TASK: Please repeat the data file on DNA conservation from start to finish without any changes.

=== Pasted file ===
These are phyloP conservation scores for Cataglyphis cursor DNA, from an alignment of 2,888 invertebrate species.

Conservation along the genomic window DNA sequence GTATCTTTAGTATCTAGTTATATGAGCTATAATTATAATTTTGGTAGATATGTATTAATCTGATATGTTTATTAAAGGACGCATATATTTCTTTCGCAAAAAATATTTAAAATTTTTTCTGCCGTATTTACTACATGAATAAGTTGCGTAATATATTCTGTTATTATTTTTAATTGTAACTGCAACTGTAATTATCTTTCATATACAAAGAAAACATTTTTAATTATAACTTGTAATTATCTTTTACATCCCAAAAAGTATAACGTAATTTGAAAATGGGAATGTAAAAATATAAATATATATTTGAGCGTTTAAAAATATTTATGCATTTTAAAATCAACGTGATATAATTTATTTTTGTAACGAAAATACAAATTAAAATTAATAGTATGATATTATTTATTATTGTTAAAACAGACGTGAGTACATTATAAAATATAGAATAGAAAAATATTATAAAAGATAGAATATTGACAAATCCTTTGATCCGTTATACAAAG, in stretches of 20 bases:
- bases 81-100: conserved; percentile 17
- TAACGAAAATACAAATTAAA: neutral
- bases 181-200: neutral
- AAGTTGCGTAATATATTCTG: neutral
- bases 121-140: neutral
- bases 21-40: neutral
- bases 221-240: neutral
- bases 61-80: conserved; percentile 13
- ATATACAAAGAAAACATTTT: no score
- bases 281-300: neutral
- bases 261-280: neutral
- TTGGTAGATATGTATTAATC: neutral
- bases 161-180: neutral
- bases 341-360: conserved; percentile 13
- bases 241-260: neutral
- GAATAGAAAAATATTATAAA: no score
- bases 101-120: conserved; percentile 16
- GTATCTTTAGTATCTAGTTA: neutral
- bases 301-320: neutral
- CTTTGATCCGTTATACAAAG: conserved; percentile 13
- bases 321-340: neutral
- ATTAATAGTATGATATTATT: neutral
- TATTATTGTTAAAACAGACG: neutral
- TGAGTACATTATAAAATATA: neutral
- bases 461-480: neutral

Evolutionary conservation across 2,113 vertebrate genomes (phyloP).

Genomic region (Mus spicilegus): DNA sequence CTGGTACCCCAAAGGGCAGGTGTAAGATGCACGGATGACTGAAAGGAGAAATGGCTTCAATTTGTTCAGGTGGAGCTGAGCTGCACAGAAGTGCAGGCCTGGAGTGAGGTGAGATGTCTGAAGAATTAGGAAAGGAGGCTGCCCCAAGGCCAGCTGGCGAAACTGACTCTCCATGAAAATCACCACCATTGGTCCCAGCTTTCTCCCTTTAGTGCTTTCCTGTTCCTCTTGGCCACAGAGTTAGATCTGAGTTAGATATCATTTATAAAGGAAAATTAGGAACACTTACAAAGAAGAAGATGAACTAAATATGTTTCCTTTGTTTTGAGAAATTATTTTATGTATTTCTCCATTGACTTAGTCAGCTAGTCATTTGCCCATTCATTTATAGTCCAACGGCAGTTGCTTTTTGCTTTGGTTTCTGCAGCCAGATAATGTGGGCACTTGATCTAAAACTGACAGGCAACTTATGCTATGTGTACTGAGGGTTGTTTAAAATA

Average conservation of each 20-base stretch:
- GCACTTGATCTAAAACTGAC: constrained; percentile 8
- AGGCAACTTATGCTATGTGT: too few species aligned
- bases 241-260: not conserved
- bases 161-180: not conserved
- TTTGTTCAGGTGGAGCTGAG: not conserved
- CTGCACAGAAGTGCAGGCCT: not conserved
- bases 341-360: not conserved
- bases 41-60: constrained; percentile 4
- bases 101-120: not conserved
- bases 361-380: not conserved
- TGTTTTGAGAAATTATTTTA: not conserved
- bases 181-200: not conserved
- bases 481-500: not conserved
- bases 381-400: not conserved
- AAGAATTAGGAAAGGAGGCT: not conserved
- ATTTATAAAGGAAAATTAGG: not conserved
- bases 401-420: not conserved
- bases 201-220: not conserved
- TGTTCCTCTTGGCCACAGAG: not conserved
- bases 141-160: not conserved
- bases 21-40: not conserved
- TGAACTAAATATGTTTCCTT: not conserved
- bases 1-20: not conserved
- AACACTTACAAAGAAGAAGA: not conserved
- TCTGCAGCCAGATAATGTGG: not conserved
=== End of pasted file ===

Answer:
These are phyloP conservation scores for Cataglyphis cursor DNA, from an alignment of 2,888 invertebrate species.

Conservation along the genomic window DNA sequence GTATCTTTAGTATCTAGTTATATGAGCTATAATTATAATTTTGGTAGATATGTATTAATCTGATATGTTTATTAAAGGACGCATATATTTCTTTCGCAAAAAATATTTAAAATTTTTTCTGCCGTATTTACTACATGAATAAGTTGCGTAATATATTCTGTTATTATTTTTAATTGTAACTGCAACTGTAATTATCTTTCATATACAAAGAAAACATTTTTAATTATAACTTGTAATTATCTTTTACATCCCAAAAAGTATAACGTAATTTGAAAATGGGAATGTAAAAATATAAATATATATTTGAGCGTTTAAAAATATTTATGCATTTTAAAATCAACGTGATATAATTTATTTTTGTAACGAAAATACAAATTAAAATTAATAGTATGATATTATTTATTATTGTTAAAACAGACGTGAGTACATTATAAAATATAGAATAGAAAAATATTATAAAAGATAGAATATTGACAAATCCTTTGATCCGTTATACAAAG, in stretches of 20 bases:
- bases 81-100: conserved; percentile 17
- TAACGAAAATACAAATTAAA: neutral
- bases 181-200: neutral
- AAGTTGCGTAATATATTCTG: neutral
- bases 121-140: neutral
- bases 21-40: neutral
- bases 221-240: neutral
- bases 61-80: conserved; percentile 13
- ATATACAAAGAAAACATTTT: no score
- bases 281-300: neutral
- bases 261-280: neutral
- TTGGTAGATATGTATTAATC: neutral
- bases 161-180: neutral
- bases 341-360: conserved; percentile 13
- bases 241-260: neutral
- GAATAGAAAAATATTATAAA: no score
- bases 101-120: conserved; percentile 16
- GTATCTTTAGTATCTAGTTA: neutral
- bases 301-320: neutral
- CTTTGATCCGTTATACAAAG: conserved; percentile 13
- bases 321-340: neutral
- ATTAATAGTATGATATTATT: neutral
- TATTATTGTTAAAACAGACG: neutral
- TGAGTACATTATAAAATATA: neutral
- bases 461-480: neutral

Evolutionary conservation across 2,113 vertebrate genomes (phyloP).

Genomic region (Mus spicilegus): DNA sequence CTGGTACCCCAAAGGGCAGGTGTAAGATGCACGGATGACTGAAAGGAGAAATGGCTTCAATTTGTTCAGGTGGAGCTGAGCTGCACAGAAGTGCAGGCCTGGAGTGAGGTGAGATGTCTGAAGAATTAGGAAAGGAGGCTGCCCCAAGGCCAGCTGGCGAAACTGACTCTCCATGAAAATCACCACCATTGGTCCCAGCTTTCTCCCTTTAGTGCTTTCCTGTTCCTCTTGGCCACAGAGTTAGATCTGAGTTAGATATCATTTATAAAGGAAAATTAGGAACACTTACAAAGAAGAAGATGAACTAAATATGTTTCCTTTGTTTTGAGAAATTATTTTATGTATTTCTCCATTGACTTAGTCAGCTAGTCATTTGCCCATTCATTTATAGTCCAACGGCAGTTGCTTTTTGCTTTGGTTTCTGCAGCCAGATAATGTGGGCACTTGATCTAAAACTGACAGGCAACTTATGCTATGTGTACTGAGGGTTGTTTAAAATA

Average conservation of each 20-base stretch:
- GCACTTGATCTAAAACTGAC: constrained; percentile 8
- AGGCAACTTATGCTATGTGT: too few species aligned
- bases 241-260: not conserved
- bases 161-180: not conserved
- TTTGTTCAGGTGGAGCTGAG: not conserved
- CTGCACAGAAGTGCAGGCCT: not conserved
- bases 341-360: not conserved
- bases 41-60: constrained; percentile 4
- bases 101-120: not conserved
- bases 361-380: not conserved
- TGTTTTGAGAAATTATTTTA: not conserved
- bases 181-200: not conserved
- bases 481-500: not conserved
- bases 381-400: not conserved
- AAGAATTAGGAAAGGAGGCT: not conserved
- ATTTATAAAGGAAAATTAGG: not conserved
- bases 401-420: not conserved
- bases 201-220: not conserved
- TGTTCCTCTTGGCCACAGAG: not conserved
- bases 141-160: not conserved
- bases 21-40: not conserved
- TGAACTAAATATGTTTCCTT: not conserved
- bases 1-20: not conserved
- AACACTTACAAAGAAGAAGA: not conserved
- TCTGCAGCCAGATAATGTGG: not conserved